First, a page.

Our country currently has 123 branches of so-called flash deliverers. These branches are located in 38 different municipalities, which amounts to about 10 percent of all municipalities in the Netherlands. This is apparent from research by real estate advisor Colliers. The two largest flash deliverers, Flink and Gorillas, want to expand significantly in the coming period.
Given the attention that is being paid to the phenomenon of speed cameras, you would almost think that they can be found everywhere. But they are – unsurprisingly – mainly in cities, and then mainly in the Randstad and especially Amsterdam.
With 34 so-called hubs, more than a quarter of all branches, also popularly known as dark stores, are located in the capital. The German Flink in particular is making considerable progress in the Netherlands. “They have 63 hubs in 38 cities,” the researchers said. The German Gorillas follows with 29 branches in fourteen cities, the Turkish Getir is present in eleven cities with 25 branches.
Then there is the British Zapp, which operates with six hubs in two cities. That company delivers day and night throughout the week, the others deliver seven days a week between 8:00 am and midnight.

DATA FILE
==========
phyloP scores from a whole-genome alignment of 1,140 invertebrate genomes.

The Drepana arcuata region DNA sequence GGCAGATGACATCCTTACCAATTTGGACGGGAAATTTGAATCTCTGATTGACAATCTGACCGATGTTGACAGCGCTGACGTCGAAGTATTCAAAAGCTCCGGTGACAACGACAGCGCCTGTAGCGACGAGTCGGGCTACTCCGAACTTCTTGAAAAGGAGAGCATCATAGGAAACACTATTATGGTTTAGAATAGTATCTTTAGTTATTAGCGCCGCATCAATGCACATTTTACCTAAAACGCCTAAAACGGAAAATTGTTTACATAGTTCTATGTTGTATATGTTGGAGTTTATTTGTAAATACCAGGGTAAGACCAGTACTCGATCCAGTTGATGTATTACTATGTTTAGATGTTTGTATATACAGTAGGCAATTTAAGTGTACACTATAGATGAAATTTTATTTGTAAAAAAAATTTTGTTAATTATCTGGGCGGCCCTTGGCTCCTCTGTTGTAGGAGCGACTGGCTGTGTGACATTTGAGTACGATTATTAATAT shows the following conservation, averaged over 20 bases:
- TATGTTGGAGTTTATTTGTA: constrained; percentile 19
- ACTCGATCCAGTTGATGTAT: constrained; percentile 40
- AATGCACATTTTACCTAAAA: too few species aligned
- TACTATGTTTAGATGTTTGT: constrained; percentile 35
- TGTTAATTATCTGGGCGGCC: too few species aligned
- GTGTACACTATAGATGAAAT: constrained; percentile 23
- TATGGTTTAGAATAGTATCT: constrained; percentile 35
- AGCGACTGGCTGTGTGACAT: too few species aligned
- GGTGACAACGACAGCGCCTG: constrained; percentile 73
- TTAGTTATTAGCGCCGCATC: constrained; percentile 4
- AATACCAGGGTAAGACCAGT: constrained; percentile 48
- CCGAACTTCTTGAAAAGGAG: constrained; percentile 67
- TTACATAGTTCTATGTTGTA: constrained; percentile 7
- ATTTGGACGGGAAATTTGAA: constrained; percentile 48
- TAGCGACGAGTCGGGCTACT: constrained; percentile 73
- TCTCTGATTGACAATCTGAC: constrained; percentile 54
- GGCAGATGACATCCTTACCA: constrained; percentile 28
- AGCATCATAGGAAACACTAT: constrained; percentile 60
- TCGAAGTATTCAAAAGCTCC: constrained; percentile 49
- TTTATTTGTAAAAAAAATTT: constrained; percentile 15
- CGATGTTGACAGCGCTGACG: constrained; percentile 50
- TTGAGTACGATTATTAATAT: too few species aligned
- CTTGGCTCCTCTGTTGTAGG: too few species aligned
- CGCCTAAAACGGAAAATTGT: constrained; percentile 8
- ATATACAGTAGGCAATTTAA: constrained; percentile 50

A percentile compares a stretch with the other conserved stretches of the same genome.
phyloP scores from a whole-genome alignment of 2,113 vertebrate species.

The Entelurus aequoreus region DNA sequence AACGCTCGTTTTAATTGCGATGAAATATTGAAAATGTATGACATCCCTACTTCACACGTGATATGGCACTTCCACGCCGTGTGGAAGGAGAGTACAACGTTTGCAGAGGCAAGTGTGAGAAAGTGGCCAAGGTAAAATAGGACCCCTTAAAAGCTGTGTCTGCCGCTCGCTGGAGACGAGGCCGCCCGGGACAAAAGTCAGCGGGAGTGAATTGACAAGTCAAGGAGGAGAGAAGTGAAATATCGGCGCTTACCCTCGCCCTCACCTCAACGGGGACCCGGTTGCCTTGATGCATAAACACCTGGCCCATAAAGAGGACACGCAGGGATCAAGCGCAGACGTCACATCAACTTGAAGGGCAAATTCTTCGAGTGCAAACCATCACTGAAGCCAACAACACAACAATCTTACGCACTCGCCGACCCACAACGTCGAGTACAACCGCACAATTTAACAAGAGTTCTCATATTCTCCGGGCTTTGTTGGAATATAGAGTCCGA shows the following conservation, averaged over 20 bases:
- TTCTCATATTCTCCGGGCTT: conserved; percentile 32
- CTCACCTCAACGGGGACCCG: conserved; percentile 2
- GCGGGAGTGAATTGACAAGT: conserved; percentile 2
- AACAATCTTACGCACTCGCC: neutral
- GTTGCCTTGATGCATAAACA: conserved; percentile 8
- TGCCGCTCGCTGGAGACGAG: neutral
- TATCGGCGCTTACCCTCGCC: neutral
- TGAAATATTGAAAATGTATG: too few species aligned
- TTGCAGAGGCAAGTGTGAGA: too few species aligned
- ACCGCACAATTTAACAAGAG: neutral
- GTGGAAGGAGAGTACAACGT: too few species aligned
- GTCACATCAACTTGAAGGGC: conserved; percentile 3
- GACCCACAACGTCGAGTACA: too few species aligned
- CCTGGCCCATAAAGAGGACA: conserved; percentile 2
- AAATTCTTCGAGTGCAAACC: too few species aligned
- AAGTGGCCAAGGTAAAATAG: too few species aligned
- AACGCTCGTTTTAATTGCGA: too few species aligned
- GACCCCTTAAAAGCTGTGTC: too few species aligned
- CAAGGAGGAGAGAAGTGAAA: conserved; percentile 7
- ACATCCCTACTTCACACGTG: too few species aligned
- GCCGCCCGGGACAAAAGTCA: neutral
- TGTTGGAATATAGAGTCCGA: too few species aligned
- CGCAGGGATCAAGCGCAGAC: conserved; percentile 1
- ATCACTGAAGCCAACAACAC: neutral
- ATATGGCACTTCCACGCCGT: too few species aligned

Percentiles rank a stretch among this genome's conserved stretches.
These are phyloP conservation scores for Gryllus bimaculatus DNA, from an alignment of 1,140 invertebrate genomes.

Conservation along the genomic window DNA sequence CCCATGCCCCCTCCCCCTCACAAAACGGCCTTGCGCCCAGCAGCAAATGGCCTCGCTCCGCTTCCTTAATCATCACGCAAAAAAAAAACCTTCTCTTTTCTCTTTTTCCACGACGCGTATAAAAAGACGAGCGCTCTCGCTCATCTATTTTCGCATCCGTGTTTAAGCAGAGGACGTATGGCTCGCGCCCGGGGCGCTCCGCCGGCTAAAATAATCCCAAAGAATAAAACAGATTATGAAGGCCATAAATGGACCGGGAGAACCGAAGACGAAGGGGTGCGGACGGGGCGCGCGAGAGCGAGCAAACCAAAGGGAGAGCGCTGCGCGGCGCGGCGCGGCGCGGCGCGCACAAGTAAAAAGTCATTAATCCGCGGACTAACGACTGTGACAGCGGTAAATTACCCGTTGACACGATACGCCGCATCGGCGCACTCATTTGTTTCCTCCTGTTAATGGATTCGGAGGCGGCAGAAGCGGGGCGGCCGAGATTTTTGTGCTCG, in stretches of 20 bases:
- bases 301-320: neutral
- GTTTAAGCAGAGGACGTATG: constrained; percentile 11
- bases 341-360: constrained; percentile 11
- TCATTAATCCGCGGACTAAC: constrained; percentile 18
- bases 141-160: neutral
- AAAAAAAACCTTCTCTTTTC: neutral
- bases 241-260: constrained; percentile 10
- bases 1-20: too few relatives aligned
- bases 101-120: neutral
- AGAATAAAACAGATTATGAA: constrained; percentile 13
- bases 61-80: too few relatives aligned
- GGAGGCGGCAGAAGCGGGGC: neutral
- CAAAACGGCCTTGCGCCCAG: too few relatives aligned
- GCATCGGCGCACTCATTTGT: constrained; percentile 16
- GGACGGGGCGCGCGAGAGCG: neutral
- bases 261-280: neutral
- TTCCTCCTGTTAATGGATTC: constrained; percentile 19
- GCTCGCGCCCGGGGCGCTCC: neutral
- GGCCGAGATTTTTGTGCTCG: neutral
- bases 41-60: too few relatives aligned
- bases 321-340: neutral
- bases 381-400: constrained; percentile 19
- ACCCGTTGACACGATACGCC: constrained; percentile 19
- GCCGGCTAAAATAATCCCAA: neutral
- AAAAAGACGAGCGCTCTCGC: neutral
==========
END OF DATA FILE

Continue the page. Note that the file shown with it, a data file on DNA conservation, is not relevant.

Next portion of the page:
After Amsterdam, Rotterdam (eleven) and The Hague (eight) have the most dark stores, according to the Colliers report. Utrecht and Eindhoven each have six. “The places with the most hubs are mostly cities with a lot of young residents, such as university towns.” Groningen and Tilburg each have five.
The flash deliverers want to expand considerably in the Netherlands. “Gorillas has the ambition to at least double the number of hubs next year,” the researchers say. “Flink does not mention a specific number, but wants to expand the delivery area in cities where it is already active and also start delivering in new cities.”
Branches mainly found in shopping areas
The deliverers are now mainly located in residential shopping areas: more than a third. Just under a third is in pure shopping areas, almost a quarter in business parks and just over 10 percent in residential areas.
For expansion, they look to neighborhoods in the vicinity of where the people live. “An important requirement is that they are centrally located, with many local residents who can be reached quickly by bicycle, but preferably not in a residential street.”
They must also be easily accessible by trucks for loading and unloading. “And provide enough space for the bicycles of the deliverers.”